Slow down and save your life
Photo By: facebook.com
Clare Weisenfluh, Staff Writer
Most people can relate to the feeling of living life in high speed and not having enough time to enjoy anything. One movement aims to solve this problem at its source.
The modern world prioritizes being busy. The harder one works, the more praise they receive. The more activities one is involved in, the more they are looked up to. Those who practice the “slow movement” believe that people should no longer focus on the quantity of tasks they can achieve, but rather the quality.
It all boils down to the concept of “time poverty.” In today’s impossibly fast-paced world, everyone is feeling chronically short on time. This leads to mental distress, which is an issue in and of itself; high levels of mental distress can also lead to a range of physical health problems as well, directly (such as increased blood pressure) or indirectly (such as feeling that one does not have time to receive treatment for any lingering health problems, which in turn continue to grow worse).
The slow movement essentially asks its followers to practice mindfulness. Instead of trying to finish every task as quickly as possible in order to get to the next task, one needs to take time to think over every task as it comes and complete it with care and thoroughness.
For example, the movement began in 1986 with the concept of “slow food.” Slow food is the antithesis to fast food; it promotes sustainable farming practices and encourages the consumer to shop local and organic. Families and friends should use the time it takes to prepare and eat their food to enjoy each other’s company and not seek to achieve any other tasks or obsess over what else may need to get done.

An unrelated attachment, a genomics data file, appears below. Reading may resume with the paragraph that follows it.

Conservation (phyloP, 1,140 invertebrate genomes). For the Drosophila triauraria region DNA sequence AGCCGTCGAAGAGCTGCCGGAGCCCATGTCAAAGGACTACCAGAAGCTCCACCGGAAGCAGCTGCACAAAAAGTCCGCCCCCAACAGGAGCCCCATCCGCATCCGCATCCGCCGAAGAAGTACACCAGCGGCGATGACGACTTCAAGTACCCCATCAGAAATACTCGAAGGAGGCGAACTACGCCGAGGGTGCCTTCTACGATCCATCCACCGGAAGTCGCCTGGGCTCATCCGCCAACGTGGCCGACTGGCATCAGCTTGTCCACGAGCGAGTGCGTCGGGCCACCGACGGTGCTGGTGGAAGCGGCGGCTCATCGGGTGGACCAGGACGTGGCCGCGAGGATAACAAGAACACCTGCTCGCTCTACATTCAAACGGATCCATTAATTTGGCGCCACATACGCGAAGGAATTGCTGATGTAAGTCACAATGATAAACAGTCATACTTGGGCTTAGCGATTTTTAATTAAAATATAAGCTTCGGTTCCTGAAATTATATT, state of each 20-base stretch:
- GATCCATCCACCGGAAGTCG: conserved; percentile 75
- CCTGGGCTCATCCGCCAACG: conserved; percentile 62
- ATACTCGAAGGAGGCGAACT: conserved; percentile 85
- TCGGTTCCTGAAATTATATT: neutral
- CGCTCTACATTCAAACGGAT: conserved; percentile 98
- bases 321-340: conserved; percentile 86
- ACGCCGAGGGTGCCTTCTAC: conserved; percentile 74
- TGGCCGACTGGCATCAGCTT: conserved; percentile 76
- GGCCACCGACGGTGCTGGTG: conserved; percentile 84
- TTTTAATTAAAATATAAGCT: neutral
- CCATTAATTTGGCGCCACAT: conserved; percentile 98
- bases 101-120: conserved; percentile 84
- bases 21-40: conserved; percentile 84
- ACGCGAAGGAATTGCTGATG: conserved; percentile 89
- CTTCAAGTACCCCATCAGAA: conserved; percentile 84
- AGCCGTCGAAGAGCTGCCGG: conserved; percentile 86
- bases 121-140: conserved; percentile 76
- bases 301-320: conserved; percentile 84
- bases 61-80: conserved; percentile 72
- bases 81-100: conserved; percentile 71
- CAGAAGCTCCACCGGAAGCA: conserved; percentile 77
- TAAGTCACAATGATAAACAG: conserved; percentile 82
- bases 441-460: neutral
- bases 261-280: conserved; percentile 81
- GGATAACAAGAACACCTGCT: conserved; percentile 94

The movement expanded to encompass most facets of life. “Slow education” is another large element of the movement that seeks to change the very foundation of the academic system. Quality and personalization of education should take precedence over meeting a jam-packed curriculum and standardized testing. Students are more likely to be successful if they can pursue material they are interested in at their own pace, instead of being forced to rush through their education to live up to arbitrary standards.
The slow movement is not just a shift in how one spends their free time, but is a full shift in values. Living a slow life is not just taking the occasional vacation, but a lifestyle commitment that goes against the grain of today’s culture.
Thus, a main criticism of the slow movement is its inherent classism. Many who are living hectic lives aren’t doing so out of desire, but out of necessity; working long hours is necessary for many to make a livable income. It may just not be realistic for those with low incomes to spare the money for items such as good quality organic cooking ingredients, or to have the energy remaining after a work day to cook an involved meal.
While living an entirely slow life may not be achievable for all at this time, its core values are still applicable. Being able to find enjoyment in at least some of the tasks one does and prioritizing connection to others are important aspects of any type of lifestyle. While some hours may feel like a countdown until the end of the day, some must be spent simply savoring the state of being alive, in order to preserve sanity.